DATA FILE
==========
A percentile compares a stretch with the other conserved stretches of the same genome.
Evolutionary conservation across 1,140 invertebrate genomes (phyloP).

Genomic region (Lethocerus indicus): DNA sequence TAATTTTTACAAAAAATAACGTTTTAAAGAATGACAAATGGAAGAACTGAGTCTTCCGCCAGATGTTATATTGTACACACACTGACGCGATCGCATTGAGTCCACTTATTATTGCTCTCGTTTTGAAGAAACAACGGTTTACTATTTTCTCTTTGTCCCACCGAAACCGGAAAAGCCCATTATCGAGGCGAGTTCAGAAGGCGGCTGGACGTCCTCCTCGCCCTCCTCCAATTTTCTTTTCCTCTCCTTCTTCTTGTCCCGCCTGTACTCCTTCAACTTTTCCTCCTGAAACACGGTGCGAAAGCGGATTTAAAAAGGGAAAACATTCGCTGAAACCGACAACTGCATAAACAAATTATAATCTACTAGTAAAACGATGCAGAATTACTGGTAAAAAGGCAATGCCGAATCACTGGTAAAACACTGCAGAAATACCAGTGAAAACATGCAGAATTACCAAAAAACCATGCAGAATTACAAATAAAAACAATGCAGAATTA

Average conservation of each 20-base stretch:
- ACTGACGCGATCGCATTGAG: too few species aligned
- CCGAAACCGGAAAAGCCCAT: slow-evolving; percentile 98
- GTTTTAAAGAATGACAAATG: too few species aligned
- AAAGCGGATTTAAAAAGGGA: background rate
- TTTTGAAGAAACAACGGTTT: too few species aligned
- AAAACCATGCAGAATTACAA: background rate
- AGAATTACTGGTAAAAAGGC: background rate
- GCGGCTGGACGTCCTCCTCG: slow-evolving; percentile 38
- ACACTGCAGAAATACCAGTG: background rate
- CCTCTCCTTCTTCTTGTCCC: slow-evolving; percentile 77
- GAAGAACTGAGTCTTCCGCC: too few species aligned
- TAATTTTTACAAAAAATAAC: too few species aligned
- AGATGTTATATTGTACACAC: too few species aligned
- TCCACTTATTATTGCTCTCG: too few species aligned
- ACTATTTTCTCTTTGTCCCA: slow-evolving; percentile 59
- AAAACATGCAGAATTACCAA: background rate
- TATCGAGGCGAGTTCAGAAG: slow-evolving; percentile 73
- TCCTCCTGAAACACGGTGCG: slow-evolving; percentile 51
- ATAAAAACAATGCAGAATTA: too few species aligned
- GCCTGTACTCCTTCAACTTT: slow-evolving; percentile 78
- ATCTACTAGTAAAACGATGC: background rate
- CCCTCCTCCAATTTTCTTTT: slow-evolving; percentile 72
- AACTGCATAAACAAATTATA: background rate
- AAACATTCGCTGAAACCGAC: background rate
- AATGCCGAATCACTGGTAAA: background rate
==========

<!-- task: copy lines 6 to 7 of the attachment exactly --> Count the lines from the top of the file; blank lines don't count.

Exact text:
- CCGAAACCGGAAAAGCCCAT: slow-evolving; percentile 98
- GTTTTAAAGAATGACAAATG: too few species aligned